Schreur comments, "The world has changed. People are less willing to follow older business models and to wait their turn. We thought attainability should be about more than just price. It also should be easier to buy and have delivered into your home, no matter where you live and work." It is refreshing to find a company that is more focused on moving forward and accommodating the changing times than clinging to the past. Now, with the click of a mouse, the Herman Miller Sayl Chair can be on its way to your front door.

To understand the design behind this intriguing chair by Yves Behar, you must understand the design behind its inspiration: San Francisco's Golden Gate Bridge. The Golden Gate Bridge is a suspension bridge that spans the mouth of the San Francisco Bay at the Pacific Ocean. The bridge connects the city of San Francisco to Marin County. The Golden Gate Bridge was the longest suspension bridge in the world when it was completed in 1937. Now the ninth longest suspension bridge in the world, it is still the second longest in the United States—second only to the Verrazano-Narrows Bridge in New York City. The Golden Gate Bridge is one of the modern wonders of the world, and it's also the most photographed bridge in the world.

Before the bridge was built in 1937, the only route between San Francisco and Marin County was by boat across the San Francisco Bay. The idea of building a bridge to eliminate the need for the ferry was not new, but finally came to fruition in 1916 when James Wilkins made the original proposal for the bridge. The city's engineer estimated that the cost of building the bridge would be upwards of $100 million, which was entirely impractical at the time. With this estimate the floor was opened for designers to find a way to build the bridge for less money. One of the responding designers, Joseph Strauss, had designed a 55-mile long railroad bridge across the Bering Strait as part of his senior thesis. Strauss had completed over 400 drawbridges at the time, but nothing on scale of this new project. Strauss promised a design that could be constructed for $17 million.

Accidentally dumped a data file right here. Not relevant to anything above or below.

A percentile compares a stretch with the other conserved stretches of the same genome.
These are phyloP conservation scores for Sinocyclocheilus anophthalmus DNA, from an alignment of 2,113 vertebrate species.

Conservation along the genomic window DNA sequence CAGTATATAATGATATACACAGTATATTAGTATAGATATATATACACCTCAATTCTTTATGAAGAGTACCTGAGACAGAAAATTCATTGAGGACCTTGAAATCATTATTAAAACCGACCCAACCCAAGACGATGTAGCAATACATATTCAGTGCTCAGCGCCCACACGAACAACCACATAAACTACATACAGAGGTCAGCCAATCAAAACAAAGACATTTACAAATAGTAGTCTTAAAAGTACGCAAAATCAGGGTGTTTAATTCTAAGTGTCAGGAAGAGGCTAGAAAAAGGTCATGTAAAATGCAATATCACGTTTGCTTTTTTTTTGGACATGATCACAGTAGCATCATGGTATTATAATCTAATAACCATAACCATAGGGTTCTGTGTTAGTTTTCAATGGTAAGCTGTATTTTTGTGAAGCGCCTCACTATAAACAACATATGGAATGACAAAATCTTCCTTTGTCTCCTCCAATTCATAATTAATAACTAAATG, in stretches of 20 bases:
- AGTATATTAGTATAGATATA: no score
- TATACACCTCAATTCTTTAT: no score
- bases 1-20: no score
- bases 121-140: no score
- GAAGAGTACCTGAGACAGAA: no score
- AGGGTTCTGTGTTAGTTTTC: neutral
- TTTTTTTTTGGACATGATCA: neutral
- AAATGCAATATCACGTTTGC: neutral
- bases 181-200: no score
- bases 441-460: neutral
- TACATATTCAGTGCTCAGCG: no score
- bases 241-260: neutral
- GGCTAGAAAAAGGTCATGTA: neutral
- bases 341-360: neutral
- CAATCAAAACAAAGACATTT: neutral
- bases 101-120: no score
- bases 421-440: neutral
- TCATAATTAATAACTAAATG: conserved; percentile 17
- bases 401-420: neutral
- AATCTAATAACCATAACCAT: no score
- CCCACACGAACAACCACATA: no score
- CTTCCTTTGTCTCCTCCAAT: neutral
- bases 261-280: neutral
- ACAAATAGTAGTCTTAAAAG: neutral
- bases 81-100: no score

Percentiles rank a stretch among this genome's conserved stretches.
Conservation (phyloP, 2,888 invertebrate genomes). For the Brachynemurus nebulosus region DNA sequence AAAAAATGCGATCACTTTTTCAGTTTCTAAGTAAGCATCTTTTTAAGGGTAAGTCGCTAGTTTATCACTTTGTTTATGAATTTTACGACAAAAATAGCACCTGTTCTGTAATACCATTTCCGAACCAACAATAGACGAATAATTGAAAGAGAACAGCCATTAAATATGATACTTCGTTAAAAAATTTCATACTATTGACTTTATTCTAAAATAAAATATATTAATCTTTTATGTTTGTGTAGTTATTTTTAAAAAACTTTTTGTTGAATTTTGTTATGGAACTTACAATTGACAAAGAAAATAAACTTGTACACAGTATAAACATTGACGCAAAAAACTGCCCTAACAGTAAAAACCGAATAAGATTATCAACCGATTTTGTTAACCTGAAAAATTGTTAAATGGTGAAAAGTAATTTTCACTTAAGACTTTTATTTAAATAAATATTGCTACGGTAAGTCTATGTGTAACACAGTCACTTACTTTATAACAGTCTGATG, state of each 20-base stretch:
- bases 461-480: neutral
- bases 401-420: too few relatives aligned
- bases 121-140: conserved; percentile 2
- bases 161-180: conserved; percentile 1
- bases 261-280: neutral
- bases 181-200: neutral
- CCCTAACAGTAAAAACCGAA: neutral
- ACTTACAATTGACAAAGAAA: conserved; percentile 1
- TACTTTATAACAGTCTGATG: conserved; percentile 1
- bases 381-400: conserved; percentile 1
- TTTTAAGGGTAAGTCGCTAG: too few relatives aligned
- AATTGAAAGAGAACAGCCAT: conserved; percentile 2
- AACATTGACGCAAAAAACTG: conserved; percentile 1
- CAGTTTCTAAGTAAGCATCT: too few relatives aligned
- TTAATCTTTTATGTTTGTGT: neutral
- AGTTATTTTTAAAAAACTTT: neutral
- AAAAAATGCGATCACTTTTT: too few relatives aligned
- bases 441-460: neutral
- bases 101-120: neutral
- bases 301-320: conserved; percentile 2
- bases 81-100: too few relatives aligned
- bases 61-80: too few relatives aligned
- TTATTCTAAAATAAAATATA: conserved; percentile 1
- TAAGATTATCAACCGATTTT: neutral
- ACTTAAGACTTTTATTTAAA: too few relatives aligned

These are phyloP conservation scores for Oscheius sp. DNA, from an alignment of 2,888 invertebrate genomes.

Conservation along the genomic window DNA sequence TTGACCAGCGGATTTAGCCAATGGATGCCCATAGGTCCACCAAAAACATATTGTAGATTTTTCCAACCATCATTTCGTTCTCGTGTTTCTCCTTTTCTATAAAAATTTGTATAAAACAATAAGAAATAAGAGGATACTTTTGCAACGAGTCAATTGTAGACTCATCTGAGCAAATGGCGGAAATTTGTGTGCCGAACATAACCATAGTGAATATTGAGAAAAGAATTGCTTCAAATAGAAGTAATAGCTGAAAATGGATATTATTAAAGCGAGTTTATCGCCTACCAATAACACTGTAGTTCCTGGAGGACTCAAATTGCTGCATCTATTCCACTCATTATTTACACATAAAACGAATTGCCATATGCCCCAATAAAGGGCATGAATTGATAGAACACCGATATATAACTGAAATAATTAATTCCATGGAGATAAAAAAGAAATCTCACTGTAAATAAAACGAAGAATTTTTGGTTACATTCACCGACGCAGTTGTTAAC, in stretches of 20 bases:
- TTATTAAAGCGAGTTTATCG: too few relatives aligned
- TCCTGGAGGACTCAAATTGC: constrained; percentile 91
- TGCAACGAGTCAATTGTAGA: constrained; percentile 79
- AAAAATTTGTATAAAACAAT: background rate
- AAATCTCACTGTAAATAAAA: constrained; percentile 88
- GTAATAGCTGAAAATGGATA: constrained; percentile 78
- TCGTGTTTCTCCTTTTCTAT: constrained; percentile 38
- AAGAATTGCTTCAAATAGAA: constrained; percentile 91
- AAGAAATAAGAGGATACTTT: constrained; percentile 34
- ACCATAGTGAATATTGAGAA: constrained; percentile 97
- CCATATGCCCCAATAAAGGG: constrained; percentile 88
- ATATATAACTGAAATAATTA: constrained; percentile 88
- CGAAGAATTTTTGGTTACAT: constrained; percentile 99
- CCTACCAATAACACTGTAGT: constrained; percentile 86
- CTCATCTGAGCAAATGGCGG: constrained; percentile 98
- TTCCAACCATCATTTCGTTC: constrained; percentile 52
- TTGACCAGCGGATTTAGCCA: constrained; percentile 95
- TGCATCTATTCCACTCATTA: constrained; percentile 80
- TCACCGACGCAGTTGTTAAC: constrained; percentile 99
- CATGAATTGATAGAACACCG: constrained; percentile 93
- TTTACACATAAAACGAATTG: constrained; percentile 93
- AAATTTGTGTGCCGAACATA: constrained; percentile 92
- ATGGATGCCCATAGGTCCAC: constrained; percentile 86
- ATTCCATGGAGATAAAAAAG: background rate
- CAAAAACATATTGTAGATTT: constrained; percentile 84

Strauss spent over a decade drumming up the support of Californians. The bridge faced opposition and even litigation from several sources. The Department of War was concerned that this new bridge would cause problems with ship traffic. The Navy feared that a ship collision or even sabotage could potentially block the entrance to one of their main harbors. Unions demanded assurances that local workers would be picked first for construction jobs on the bridge. In May of 1924, Colonel Deakyne held the second hearing on the construction of the bridge, and the transfer of land was approved. The bridge's name was first used with the project when discussed in 1917. The name became official with the passage of the Golden Gate Bridge and Highway District Act by California legislature in 1923. A special convention was held in Santa Rosa, California in 1923 to discuss the eventual building of the Bridge. By 1925, the Santa Rosa Chamber had taken over responsibility of circulating bridge petitions as the next step in its construction.

Strauss was the chief engineer in charge of design and construction of the massive project. Unfortunately, because Strauss had little understanding or experience in suspension designs, a lot of the responsibility for engineering fell to others. Strauss' initial proposal was deemed unacceptable from an aesthetic viewpoint. The final design of the Golden Gate Bridge was championed by Leion Moisseiff, the designer of New York's Manhattan Bridge.

A virtually unknown home architect, Irving Morrow, designed the shape of the individual bridge towers, lighting schemes, and art deco elements. These elements included the streetlights, railing, and walkways. The famous color of the Golden Gate Bridge was first used as sealant for the bridge. Locals of San Francisco convinced Morrow to paint the bridge using this vibrant color instead of the suggested silver grey. The color has never been changed because it became so famous and recognizable.